May 9, 2017, by Stuart Moran

Digital Engagement (8): Toolkits for Assessment

For members of the public, the main outcome of academic research is not usually the data, but the insight, analysis and commentary that an academic provides. This means that even if the data were made available to a wider audience in an interactive way (as per the previous blog post), it relies heavily on the end-user asking the right questions and analyzing the data in the right way.

A different type of approach might be to not only offer members of the public access to your data, but to also offer some kind of automated analysis or assessment, including a set of corresponding recommendations.

Lets take a look at a couple of examples of toolkits that provide assessments or advice:

NHS Babylon is an AI-powered mobile phone app that provides advice on medical conditions based on a users description of their symptoms.

Do Not Pay is an ‘robot lawyer’ which can provide advice and automatically generate legal documentation based on a a users answers to a set of questions.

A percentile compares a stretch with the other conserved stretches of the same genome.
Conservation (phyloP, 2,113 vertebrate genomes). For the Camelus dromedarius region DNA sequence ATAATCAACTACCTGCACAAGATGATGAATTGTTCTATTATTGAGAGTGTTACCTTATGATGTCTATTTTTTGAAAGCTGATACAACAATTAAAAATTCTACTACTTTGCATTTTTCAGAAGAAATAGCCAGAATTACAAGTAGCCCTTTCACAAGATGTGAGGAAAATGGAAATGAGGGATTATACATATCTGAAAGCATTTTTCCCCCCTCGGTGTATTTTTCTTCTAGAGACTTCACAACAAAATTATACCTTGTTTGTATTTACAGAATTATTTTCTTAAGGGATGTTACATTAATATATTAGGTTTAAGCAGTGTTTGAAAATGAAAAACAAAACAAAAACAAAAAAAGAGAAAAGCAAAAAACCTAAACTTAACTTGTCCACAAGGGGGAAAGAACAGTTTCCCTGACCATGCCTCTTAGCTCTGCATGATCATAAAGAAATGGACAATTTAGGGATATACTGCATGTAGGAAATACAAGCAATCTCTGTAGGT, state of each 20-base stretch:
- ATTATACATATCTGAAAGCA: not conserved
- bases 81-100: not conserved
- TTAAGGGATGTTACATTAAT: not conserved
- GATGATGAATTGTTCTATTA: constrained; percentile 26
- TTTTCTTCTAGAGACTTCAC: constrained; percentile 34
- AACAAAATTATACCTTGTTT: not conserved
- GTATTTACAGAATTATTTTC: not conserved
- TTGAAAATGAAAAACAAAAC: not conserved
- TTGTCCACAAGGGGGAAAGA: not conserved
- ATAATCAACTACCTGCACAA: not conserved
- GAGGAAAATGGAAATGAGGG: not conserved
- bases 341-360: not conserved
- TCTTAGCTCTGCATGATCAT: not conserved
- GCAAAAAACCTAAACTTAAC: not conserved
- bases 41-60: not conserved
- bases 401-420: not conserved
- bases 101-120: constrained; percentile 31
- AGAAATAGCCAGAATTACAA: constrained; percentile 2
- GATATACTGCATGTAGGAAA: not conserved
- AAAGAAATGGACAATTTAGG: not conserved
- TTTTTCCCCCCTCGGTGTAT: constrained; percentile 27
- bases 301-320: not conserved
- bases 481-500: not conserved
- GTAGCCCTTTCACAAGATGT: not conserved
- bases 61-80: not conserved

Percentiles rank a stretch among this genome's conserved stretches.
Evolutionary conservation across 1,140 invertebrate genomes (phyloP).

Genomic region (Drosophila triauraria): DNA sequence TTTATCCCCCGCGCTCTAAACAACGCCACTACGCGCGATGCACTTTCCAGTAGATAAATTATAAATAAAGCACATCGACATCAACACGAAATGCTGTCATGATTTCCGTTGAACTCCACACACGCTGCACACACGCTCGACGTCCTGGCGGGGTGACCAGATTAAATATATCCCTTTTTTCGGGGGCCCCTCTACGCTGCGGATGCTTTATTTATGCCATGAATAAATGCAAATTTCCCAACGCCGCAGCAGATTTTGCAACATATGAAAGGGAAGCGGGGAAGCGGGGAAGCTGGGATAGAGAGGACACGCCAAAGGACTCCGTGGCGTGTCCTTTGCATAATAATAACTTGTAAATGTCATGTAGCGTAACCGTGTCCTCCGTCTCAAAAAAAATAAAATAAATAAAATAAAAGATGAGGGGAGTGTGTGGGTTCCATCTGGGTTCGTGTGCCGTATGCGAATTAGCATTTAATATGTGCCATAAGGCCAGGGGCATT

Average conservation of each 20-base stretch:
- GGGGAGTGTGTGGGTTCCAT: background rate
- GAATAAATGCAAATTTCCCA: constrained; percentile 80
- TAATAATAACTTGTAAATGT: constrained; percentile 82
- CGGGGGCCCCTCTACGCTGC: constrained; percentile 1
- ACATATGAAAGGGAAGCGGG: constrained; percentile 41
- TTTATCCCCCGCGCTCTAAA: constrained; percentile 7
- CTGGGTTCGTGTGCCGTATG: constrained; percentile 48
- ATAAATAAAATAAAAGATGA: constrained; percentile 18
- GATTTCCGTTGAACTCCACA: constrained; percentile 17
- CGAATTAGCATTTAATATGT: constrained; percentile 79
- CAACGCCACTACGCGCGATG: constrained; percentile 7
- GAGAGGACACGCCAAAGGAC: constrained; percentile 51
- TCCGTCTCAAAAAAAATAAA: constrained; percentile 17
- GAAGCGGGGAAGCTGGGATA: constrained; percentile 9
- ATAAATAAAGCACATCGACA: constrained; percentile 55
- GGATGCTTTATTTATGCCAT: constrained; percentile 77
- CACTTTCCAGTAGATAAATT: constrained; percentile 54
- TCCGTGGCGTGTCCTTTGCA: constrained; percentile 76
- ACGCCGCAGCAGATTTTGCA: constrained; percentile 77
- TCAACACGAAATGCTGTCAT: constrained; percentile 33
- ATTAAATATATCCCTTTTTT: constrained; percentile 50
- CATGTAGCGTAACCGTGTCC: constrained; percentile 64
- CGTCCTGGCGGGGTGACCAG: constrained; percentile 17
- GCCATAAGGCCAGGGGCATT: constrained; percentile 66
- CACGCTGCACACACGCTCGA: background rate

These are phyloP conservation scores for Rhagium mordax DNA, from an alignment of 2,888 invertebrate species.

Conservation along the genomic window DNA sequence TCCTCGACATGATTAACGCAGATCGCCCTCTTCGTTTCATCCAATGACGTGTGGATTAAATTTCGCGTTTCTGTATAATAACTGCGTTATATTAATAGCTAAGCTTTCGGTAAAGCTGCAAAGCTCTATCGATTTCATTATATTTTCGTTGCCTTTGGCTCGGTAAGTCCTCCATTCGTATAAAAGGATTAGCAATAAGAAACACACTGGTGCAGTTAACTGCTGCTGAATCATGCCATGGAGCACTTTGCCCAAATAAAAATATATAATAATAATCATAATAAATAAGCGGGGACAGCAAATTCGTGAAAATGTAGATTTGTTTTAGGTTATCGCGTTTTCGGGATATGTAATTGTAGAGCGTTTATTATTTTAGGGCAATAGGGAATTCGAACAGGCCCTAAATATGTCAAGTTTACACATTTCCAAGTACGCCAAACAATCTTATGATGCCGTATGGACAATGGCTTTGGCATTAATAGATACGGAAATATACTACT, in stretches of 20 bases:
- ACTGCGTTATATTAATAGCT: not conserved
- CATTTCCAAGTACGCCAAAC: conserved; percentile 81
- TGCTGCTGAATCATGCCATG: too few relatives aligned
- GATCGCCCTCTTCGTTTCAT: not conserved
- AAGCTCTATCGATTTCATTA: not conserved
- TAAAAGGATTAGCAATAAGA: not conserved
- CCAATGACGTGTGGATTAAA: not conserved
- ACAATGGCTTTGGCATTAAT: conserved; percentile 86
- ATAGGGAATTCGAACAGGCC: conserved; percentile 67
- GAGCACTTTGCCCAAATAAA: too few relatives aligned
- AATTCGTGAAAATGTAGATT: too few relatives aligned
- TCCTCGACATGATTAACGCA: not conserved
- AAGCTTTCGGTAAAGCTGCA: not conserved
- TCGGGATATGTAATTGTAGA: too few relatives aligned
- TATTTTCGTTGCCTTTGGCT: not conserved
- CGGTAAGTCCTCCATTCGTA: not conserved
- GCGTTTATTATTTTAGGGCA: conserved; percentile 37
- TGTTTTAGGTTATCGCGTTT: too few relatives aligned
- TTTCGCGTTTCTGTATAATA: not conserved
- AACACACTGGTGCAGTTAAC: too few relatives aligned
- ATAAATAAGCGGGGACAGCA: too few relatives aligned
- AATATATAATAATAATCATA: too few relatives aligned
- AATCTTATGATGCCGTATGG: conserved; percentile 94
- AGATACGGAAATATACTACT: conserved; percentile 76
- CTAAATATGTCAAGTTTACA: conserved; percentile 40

Who Shall I Vote For is a website which asks users a set of questions based on their beliefs, morals and lifestyle choices and highlights which policies from which political parties they best align to.

Class Calculator a web-based survey designed to categorise users into 1 of 7 different British Class groups. This provides a social commentary on your status in society.

Literatin is a browser based plugin that calculates the readability of text, and makes a comparison to popular literature. This is an awareness raising tool designed to highlight the complexity of legal documentation.

Not only do these toolkits engage users with research through the incentive of feedback, but it also encourages users to provide the researchers with more data. Consider the class calculator, users complete a survey to get the results; which can in turn be added back into the survey and research.

If you would like to discuss the use of Toolkits in your research, please do get in touch with the Digital Research Team.

Stuart Moran, Digital Research Specialist for Social Sciences

Posted in Digital engagement